There is no one single thing, but a multitude.
- As a very young child, I told other kids and adults that I was a girl – multiple times. Once I learned that sharing that information wasn’t safe, I kept it locked away inside of me.
- Every birthday, every Christmas, every shooting star, every coin in a wishing well was spent wishing that I would become a girl.
- Most nights, I would pray to God to wake up in a girls body.
- I partially dissociated from my body at the onset of (male) puberty. I never regained a connection to my body until my second (estrogen-driven) puberty.
- I had a near constant sense that I was supposed to be a girl/woman, and that my life would be much better had I been born in a female body.
- When I saw girls and women in pretty dresses and feminine clothes, I wanted to also wear those clothes.
- I craved close relationships (non-romantic) with other girls – like I saw them having with each other.
- When I felt something towards other girls/women, while I might want to be with them, I really want to be them.
- I felt like I must have missed out on the manual on how to be a boy. Other boys seemed to know how to be boys without even thinking about it, but to make it convincing, I had to study and plan and work hard at it.
- I’ve always had an easier time making friends with girls/women than boys/men.
- The times I was someplace with a group of girls and treated just like one of the girls, I was at my happiest and strongly felt like I belonged.
- As a kid, I had intense waking fantasies where I would be a girl, even when other people saw me as a boy. I had fantasies where my genitalia changed into female genitals and I grew breasts. Or that I could shapeshift at will (which would usually end up with me as a girl)
- When shopping with women, I got intensely jealous of their freedom to browse and try on women’s clothes.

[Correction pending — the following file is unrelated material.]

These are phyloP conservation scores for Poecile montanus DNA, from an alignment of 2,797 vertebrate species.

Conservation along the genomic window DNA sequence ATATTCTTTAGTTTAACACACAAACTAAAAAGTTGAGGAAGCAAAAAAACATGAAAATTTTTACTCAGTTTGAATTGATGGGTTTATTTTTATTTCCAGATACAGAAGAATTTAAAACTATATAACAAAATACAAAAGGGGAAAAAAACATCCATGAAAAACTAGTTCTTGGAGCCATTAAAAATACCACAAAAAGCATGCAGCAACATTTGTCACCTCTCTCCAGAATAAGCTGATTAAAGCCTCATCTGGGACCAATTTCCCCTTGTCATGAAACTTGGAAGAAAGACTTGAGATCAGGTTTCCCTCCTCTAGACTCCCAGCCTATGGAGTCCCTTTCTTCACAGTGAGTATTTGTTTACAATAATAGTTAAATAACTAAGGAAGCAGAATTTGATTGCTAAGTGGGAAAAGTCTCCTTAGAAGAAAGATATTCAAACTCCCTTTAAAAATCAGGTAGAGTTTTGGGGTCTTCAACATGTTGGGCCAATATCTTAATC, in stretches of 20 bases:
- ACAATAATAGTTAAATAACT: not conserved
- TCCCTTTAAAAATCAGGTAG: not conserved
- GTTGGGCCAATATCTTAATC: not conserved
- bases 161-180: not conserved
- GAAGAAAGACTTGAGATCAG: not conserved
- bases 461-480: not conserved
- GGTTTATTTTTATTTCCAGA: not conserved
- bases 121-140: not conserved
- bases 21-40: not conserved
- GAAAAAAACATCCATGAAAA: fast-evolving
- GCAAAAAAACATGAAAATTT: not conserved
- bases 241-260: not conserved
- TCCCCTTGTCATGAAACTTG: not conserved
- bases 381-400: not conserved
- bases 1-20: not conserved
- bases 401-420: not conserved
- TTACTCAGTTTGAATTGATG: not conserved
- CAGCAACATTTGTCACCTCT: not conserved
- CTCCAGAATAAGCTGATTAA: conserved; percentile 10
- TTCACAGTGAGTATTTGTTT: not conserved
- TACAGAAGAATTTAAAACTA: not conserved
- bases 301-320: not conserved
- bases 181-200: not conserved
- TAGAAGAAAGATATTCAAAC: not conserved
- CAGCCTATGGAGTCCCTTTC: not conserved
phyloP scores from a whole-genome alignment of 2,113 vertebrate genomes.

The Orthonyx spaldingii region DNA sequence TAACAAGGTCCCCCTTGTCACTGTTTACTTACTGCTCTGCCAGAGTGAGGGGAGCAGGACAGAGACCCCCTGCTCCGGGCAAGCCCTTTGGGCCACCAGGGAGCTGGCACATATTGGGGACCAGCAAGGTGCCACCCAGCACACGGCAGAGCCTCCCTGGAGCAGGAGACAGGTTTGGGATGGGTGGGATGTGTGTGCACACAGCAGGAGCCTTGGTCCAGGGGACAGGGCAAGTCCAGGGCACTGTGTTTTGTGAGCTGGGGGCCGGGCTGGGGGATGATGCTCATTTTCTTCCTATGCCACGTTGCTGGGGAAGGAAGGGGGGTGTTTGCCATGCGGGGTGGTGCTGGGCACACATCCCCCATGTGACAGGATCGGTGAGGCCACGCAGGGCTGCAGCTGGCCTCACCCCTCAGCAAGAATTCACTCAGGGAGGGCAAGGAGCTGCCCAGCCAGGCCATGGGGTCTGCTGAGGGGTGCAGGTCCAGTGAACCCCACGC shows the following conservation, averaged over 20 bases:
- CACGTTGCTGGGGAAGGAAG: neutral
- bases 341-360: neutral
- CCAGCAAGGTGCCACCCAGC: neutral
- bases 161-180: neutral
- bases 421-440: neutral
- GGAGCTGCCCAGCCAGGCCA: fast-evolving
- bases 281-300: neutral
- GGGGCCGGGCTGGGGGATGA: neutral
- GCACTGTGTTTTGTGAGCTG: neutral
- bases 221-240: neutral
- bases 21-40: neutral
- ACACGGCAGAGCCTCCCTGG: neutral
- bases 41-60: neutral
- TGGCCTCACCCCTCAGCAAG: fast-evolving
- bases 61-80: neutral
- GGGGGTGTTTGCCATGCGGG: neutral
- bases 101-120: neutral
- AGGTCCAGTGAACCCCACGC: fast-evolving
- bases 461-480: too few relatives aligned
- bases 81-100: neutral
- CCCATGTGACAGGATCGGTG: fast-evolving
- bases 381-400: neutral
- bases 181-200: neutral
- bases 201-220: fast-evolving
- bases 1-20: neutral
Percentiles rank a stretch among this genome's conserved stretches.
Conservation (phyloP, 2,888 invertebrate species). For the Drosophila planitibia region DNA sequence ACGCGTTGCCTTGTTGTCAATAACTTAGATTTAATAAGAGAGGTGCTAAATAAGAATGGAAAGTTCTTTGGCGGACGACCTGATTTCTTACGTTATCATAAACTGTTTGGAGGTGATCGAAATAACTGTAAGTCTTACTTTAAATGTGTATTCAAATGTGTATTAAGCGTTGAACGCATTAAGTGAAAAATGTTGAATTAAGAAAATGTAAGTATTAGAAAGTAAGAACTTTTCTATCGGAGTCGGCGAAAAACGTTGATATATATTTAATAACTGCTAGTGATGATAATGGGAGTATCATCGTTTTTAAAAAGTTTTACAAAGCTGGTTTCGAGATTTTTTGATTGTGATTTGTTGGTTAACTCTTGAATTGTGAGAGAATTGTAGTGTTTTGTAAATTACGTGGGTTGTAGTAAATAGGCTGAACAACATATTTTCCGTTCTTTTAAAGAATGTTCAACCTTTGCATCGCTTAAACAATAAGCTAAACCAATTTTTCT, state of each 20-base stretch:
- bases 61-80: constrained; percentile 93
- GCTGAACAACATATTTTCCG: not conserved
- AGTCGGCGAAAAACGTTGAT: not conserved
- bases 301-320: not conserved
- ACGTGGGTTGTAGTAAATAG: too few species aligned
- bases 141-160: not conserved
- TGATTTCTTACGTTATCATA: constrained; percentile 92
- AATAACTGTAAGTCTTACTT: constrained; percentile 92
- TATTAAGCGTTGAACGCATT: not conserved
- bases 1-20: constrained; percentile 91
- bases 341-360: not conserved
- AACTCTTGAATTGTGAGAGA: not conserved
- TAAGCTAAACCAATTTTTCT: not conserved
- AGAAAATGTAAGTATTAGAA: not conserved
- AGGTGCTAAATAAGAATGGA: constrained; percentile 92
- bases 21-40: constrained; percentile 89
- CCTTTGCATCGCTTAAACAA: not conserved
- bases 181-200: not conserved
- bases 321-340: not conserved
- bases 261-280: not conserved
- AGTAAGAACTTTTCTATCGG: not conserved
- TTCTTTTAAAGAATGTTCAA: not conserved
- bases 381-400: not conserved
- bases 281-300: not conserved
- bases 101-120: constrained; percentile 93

- Despite decades-long efforts to eradicate these thoughts and feelings of being a woman, they persisted and were constantly with me.
But the moment that sealed it for me was when I realized that all of the questions I had about myself — all the confusion, the shame, the guilt, the doubt — all of these questions were answered by “because I am a woman”.
- Why do I feel drawn to wear women’s clothes? Because I am a woman.
- Why do I get jealous of other women for being able to just be themselves? Because I am a woman (but cannot express that)
- Why can’t I make these thoughts and feelings of being a woman go away? Because I am a woman.
It fit. Perfectly. And the more I allowed myself to accept that I am a woman, the better everything got for me — the more everything made sense!
Starting hormones (estrogen) caused my body to begin to develop female characteristics, and they made me happy. They felt right. They fit.
Having bottom surgery to get my vagina calmed parts of my brain I hadn’t even realized had been in constant turmoil. Having a vagina feels right. It fits.
So like I said, there’s no one specific thing, but when I look at all the clues, there’s no denying that it’s the truth for me. I was assigned male at birth, but I was born a woman. And that makes me transgender.